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Sinusitus Definition: Sinusitis is an inflammation, or swelling, of the tissue lining the sinuses. Normally, sinuses are filled with air, but when sinuses become blocked and filled with fluid, germs (bacteria, viruses, and fungi) can grow and cause an infection.
Sinusitis symptoms A bad cold is often mistaken for sinusitis (sinus disease). Many symptoms are the same, including headache or facial pain, runny nose and nasal congestion. Unlike a cold, sinus disease symptoms may be caused by bacterial infections.The most common symptom of sinusitis, and often the most unpleasant, is pain. You have several different sinuses above and below your eyes, and behind your nose. Any of these can hurt when you have a sinus infection. Inflammation and swelling in the sinuses causes them to ache with a dull pressure. You may feel pain in your forehead, on either side of your nose, in your upper jaws and teeth, or between your eyes.
Treatment Corticosteroids, also known as steroids, are a group of medications that can help to reduce inflammation. If you have persistent symptoms of sinusitis, your GP may prescribe steroid nasal drops or sprays to help reduce the swelling in your sinuses. These may need to be used for several months.Antibiotics are sometimes necessary for sinusitis if you have a bacterial infection. However, chronic sinusitis is often caused by something other than bacteria, so antibiotics don't always help. Immunotherapy If allergies are contributing to your sinusitis, allergy shots (immunotherapy) that help reduce the body's reaction to specific allergens may help treat the condition.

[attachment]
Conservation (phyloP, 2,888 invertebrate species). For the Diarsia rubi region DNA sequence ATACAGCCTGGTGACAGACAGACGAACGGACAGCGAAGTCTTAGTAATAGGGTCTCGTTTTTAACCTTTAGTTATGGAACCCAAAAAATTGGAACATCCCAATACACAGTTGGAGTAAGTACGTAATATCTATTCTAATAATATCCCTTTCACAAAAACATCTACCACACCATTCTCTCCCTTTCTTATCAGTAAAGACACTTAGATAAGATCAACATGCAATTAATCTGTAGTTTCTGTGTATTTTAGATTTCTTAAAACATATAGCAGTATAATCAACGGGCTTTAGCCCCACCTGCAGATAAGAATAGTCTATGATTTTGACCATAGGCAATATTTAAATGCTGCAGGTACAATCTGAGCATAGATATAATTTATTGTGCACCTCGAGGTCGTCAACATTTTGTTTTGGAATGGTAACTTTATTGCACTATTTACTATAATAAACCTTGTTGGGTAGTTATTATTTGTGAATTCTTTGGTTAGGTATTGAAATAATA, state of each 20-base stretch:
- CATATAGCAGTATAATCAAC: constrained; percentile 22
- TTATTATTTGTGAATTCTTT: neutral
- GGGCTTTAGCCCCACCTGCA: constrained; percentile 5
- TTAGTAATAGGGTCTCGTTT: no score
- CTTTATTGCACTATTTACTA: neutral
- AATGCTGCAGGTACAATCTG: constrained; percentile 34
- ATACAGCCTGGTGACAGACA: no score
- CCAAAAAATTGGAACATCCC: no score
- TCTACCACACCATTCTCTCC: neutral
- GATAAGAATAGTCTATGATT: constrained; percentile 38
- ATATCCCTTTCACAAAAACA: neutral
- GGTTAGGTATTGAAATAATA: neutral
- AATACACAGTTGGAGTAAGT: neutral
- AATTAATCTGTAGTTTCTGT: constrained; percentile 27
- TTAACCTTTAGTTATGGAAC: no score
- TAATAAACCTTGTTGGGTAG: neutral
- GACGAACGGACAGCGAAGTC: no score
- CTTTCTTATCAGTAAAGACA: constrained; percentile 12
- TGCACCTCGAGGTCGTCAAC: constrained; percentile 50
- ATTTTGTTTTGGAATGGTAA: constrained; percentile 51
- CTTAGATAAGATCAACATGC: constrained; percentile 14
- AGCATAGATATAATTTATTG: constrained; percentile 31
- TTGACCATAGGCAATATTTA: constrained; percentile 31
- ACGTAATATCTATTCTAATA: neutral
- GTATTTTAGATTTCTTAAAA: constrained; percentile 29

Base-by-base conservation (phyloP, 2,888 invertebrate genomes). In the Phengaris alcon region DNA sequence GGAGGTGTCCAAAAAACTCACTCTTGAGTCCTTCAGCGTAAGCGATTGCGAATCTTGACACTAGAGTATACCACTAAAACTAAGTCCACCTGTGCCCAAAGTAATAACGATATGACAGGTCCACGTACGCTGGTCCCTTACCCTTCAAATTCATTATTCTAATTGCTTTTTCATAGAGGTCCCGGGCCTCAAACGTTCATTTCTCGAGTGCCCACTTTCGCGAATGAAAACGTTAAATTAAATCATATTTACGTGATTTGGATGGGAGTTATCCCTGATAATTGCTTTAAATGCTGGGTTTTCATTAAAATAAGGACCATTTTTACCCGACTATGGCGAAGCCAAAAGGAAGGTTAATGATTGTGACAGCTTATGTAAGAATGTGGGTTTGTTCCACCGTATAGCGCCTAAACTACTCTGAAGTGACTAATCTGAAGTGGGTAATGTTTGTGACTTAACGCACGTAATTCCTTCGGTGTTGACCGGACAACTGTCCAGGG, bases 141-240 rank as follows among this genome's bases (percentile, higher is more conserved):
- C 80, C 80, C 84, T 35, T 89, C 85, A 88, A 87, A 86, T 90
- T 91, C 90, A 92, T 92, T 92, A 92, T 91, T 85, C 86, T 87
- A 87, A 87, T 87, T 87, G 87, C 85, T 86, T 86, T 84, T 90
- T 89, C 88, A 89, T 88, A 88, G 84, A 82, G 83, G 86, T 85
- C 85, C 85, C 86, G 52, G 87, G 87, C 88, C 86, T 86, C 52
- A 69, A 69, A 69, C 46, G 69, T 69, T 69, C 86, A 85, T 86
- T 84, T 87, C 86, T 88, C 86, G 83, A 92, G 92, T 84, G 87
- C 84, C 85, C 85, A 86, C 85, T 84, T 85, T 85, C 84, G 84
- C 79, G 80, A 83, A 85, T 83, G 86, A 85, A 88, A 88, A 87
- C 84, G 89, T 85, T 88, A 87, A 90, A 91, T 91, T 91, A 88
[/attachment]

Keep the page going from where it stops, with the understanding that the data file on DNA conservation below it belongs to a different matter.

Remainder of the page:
Treatment The antibiotics that are effective treatment for sinus infection must be able to kill these bacterial types. Although amoxicillin (Amoxil) is an acceptable first antibiotic for an uncomplicated acute sinus infection, many physicians choose amoxicillin-clavulanate (Augmentin) as the first-line drug for treatment of a suspected bacterial sinus infection because it is usually effective against most of the species and strains of bacteria that cause the disease. In the penicillin allergic individual, cefaclor (Ceclor), loracarbef (Lorabid), clarithromycin (Biaxin), azithromycin (Zithromax), sulfamethoxazole (Gantanol), trimethoprim (Bactrim, Septra) ciprofloxin (Cipro), and other antibiotics may be used as first choices. If a patient is not improving after five days of treatment with amoxicillin, the patient may be switched to one of the above drugs or amoxicillin-clavulanate (Augmentin). Generally, an effective antibiotic needs to be continued for a minimum of 10-14 days. However, it is not unusual to need to treat sinus infection for 14-21 days. Some antibiotics are now thought to also reduce